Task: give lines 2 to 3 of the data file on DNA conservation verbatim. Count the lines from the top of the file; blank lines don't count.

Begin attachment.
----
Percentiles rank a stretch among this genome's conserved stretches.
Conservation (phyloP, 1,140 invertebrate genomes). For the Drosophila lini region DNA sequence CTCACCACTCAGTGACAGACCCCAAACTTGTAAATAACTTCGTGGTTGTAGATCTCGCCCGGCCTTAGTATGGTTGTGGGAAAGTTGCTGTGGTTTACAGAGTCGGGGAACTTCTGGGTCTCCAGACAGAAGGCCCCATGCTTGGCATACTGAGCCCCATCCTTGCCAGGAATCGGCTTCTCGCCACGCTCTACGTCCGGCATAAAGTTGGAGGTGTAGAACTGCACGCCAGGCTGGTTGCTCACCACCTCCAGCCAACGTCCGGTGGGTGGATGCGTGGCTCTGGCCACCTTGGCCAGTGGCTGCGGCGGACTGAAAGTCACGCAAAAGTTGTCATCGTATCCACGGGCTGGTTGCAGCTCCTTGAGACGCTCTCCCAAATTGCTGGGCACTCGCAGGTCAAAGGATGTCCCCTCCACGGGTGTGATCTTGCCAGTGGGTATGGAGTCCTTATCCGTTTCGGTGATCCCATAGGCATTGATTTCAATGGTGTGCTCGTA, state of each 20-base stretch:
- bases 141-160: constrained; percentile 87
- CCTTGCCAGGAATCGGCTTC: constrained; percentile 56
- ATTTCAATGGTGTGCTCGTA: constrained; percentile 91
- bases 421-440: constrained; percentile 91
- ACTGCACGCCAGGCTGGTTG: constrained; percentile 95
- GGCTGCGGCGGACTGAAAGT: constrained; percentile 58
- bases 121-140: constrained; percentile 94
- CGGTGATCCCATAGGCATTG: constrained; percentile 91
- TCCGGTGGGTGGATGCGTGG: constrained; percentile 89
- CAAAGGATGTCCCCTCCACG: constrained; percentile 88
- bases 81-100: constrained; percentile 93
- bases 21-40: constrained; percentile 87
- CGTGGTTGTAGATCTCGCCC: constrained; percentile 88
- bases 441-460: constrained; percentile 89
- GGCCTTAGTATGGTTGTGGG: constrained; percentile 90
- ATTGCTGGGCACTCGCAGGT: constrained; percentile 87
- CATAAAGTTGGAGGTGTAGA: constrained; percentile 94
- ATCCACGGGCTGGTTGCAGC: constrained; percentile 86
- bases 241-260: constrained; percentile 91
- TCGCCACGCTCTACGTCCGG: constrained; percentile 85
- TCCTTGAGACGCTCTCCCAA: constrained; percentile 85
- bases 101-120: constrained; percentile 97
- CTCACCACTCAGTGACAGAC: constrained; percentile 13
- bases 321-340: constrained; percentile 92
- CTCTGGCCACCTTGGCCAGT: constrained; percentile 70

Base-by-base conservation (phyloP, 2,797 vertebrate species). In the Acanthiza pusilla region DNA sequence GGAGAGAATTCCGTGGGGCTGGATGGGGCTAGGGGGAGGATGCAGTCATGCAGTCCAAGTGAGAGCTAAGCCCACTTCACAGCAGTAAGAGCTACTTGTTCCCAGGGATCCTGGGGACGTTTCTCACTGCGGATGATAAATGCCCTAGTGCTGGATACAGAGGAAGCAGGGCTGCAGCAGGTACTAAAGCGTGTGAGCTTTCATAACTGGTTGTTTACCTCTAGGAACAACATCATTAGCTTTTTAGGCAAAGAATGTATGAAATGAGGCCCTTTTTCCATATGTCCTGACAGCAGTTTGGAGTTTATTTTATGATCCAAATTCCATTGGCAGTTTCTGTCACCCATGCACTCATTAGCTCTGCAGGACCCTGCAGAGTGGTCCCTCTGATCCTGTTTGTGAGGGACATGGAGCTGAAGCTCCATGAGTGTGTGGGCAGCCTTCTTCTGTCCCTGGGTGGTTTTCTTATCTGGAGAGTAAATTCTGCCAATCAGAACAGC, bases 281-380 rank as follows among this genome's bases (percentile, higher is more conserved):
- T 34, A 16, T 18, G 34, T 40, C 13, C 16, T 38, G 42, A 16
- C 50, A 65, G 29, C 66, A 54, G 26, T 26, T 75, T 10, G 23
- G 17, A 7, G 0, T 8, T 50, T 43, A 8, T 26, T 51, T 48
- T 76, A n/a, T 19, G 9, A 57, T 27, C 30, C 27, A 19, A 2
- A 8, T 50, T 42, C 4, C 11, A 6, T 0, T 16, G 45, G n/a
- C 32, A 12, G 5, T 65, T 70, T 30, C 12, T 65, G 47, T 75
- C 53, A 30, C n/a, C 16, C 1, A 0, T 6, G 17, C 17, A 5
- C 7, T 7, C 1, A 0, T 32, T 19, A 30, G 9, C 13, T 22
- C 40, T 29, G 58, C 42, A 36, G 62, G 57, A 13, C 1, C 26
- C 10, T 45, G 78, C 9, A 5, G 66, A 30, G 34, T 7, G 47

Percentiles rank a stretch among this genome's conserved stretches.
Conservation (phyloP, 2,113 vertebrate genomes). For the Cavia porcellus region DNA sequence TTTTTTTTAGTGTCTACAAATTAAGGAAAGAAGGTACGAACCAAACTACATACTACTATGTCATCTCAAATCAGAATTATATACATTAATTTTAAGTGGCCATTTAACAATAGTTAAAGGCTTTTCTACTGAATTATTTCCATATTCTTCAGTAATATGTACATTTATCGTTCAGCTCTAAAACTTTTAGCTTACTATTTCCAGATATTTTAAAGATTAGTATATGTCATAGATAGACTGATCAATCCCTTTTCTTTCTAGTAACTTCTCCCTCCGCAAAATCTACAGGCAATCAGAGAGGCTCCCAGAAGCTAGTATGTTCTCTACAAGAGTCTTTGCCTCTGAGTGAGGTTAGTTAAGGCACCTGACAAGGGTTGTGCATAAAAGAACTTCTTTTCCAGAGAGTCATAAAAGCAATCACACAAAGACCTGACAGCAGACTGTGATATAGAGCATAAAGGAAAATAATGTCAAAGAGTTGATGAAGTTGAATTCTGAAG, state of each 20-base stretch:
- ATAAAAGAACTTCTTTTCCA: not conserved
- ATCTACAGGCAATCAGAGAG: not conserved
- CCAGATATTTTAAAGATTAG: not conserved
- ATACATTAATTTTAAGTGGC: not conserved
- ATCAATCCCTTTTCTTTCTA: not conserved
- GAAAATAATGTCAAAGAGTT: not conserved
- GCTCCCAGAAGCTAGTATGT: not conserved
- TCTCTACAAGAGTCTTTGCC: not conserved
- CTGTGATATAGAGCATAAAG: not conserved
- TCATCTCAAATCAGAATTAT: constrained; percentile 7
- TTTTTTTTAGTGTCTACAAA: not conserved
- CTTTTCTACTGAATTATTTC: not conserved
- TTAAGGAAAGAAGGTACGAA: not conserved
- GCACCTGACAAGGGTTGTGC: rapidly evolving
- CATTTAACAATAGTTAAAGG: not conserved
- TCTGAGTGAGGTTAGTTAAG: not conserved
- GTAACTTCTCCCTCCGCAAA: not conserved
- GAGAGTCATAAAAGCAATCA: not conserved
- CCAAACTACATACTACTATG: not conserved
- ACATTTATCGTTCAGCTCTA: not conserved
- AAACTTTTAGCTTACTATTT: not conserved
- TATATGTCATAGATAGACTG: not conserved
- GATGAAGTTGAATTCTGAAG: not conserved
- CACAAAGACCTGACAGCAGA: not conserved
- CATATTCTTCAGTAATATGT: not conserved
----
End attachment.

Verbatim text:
Conservation (phyloP, 1,140 invertebrate genomes). For the Drosophila lini region DNA sequence CTCACCACTCAGTGACAGACCCCAAACTTGTAAATAACTTCGTGGTTGTAGATCTCGCCCGGCCTTAGTATGGTTGTGGGAAAGTTGCTGTGGTTTACAGAGTCGGGGAACTTCTGGGTCTCCAGACAGAAGGCCCCATGCTTGGCATACTGAGCCCCATCCTTGCCAGGAATCGGCTTCTCGCCACGCTCTACGTCCGGCATAAAGTTGGAGGTGTAGAACTGCACGCCAGGCTGGTTGCTCACCACCTCCAGCCAACGTCCGGTGGGTGGATGCGTGGCTCTGGCCACCTTGGCCAGTGGCTGCGGCGGACTGAAAGTCACGCAAAAGTTGTCATCGTATCCACGGGCTGGTTGCAGCTCCTTGAGACGCTCTCCCAAATTGCTGGGCACTCGCAGGTCAAAGGATGTCCCCTCCACGGGTGTGATCTTGCCAGTGGGTATGGAGTCCTTATCCGTTTCGGTGATCCCATAGGCATTGATTTCAATGGTGTGCTCGTA, state of each 20-base stretch:
- bases 141-160: constrained; percentile 87